Issues from the economy to abortion drive Republicans and Democrats to the polls in Cuyahoga County

CLEVELAND, Ohio – Cuyahoga County voters came out in large numbers with very different opinions but shared strong feelings that a lot was at stake on Election Day Tuesday.

The health of the economy, abortion rights and claims of voter fraud and misinformation were some of the key issues voters cited as they exited the polls.


Abortion appeared to be the main topic of the morning’s voters — especially women — passing through the polls at La Sagrada Familia church near Gordon Square in Detroit-Shoreway, an area known for progressive politics.

Nicole Coury, a 24-year-old graduate student in social work, believes the Ohio Legislature will renew efforts to ban abortions after six weeks unless a permanent law, now the subject of a lawsuit affecting the most vulnerable female populations, is passed.

“We could see someone as young as 10 who could be forced into labor and that could damage their body. That’s my worst fear,” said Coury, who cited LGBTQ rights and trans people’s ability to access health care as other top concerns that brought her to the polls.

Reproductive and LGBTQ rights are also top concerns for Kelly M., 46, who, like some of the other respondents, asked that the full name must not be used. She said her profession as a high school history teacher helps shape her perspective.

Overturning Roe “is not so much about abortion as it is about the culmination of decades of women’s struggle for recognition and status,” said Kelly, who entered the election with a League of Women Voters guide. “We’re going back now.” History is going in the wrong direction.”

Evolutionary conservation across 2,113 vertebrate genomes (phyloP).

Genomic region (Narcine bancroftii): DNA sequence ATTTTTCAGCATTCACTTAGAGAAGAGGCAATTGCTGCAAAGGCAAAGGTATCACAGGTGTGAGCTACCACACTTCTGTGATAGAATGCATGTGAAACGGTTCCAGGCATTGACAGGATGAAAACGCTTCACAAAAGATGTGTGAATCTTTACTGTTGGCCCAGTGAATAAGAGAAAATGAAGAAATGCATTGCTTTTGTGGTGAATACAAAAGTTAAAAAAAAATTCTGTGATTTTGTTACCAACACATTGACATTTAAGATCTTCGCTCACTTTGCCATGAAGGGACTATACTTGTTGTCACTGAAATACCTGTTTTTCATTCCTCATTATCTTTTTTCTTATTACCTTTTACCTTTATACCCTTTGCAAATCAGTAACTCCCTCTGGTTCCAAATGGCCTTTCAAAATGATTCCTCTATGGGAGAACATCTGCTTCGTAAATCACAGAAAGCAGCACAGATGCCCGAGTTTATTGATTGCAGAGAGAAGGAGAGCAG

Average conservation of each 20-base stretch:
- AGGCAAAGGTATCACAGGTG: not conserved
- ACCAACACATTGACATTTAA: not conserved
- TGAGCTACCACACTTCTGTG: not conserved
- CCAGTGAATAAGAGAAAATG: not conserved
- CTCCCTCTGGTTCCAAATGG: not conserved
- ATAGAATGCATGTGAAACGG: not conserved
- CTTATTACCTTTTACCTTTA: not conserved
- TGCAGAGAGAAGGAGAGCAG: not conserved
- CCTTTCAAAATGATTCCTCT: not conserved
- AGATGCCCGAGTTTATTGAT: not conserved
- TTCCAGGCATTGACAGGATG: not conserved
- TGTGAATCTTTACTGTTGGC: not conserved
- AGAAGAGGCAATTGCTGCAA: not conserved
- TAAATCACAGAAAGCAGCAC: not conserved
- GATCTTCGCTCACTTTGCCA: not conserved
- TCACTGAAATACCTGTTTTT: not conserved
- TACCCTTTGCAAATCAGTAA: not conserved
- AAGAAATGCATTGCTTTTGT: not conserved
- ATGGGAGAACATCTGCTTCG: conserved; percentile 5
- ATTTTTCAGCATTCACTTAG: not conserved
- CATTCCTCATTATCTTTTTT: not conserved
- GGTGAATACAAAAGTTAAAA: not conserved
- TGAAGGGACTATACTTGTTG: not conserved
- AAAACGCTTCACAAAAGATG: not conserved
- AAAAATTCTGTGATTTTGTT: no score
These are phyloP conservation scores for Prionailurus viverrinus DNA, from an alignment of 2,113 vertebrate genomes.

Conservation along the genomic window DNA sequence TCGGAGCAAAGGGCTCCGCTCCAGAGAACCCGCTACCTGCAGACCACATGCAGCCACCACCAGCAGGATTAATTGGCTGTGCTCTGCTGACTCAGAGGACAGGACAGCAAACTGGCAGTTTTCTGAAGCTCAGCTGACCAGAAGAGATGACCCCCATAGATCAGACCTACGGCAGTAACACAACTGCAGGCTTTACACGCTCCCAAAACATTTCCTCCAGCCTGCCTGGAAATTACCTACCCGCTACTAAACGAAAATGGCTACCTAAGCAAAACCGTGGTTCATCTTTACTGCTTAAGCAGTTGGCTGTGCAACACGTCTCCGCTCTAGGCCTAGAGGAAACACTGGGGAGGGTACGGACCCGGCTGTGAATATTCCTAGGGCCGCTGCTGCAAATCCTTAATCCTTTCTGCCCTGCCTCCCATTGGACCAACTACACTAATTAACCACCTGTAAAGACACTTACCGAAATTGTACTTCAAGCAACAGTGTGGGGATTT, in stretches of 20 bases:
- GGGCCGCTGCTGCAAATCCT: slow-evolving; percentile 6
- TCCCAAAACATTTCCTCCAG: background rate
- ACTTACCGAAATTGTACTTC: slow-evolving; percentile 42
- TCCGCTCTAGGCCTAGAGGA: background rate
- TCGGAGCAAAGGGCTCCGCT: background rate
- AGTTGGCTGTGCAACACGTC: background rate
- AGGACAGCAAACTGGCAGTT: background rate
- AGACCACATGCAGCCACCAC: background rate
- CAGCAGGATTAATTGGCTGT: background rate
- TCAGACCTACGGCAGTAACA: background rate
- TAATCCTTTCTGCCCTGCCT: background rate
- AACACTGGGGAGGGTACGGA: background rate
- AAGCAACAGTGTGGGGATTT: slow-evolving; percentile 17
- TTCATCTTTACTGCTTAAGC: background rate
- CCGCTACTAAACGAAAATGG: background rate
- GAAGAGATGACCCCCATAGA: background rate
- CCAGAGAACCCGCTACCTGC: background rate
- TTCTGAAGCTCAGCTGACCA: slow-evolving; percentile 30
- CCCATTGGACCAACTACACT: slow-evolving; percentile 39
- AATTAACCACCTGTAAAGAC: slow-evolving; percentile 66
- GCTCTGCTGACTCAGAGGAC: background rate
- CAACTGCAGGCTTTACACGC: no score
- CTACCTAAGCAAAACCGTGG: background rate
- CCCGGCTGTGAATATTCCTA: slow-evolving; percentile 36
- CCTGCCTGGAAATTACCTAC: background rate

It wasn’t just women who cited abortion as a major motivation for casting their vote for Democrats. For Camilo Villa, a 34-year-old union organizer, reproductive rights go hand in hand with the labor movement.

“If we want to build labor power and lift up workers, we need to elect candidates who will keep abortion legal,” he said.

Richard, the Strongsville teacher, who described himself as predominantly liberal, said it didn’t feel right to make a difficult choice for someone else. “It’s not my job to tell you what to do with your body,” he said. “When they say state’s rights, I think even better; what about individual rights?”

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In Bay Village, Democrat Wendy Wheeler spoke in support of women and girls.

“I am here to support democracy and use my voice. I’m here for the future of the young girls on our street.” Wheeler said.

In Lakewood, Olivia Rosborough said she thinks the judicial race on the Common Pleas Court is one of the most important when it comes to abortion.

“With our judges, they’re the ones who are going to see a lot of abortion cases right now.” So it affects me directly. It directly affects my friends. It affects women everywhere. It affects men everywhere, everyone. And at the local level, it’s important to make sure we’re electing people who share our views.”

In Lee-Miles, Tierrha M., 40, a community health social worker who asked that her last name not be used, left the voting booths at the Frederick Douglass Recreation Center feeling anxious. She said that her profession allows her to shine a light on this issue.

“If you were raped by your uncle and you’re 13, you don’t want his child,” she said. “I like Mike DeWine, but it’s time for him to go.

Although the majority of voters who listed abortion as an important issue said they would vote to protect a woman’s right to choose, this was not the case for all. The problem also brought conservative voters to the polls.

“I am here to vote for the unborn. That would probably be my #1 problem,” said one anonymous woman in Bay Village.


Inflation and the economy have been extremely important to voters in both parties, in some cases even changing the way some people vote.

Ashley Pandoli, a 32-year-old bar manager, tends to vote Democratic, but this year she voted a mix of Democrats and Republicans because of the current cost of living.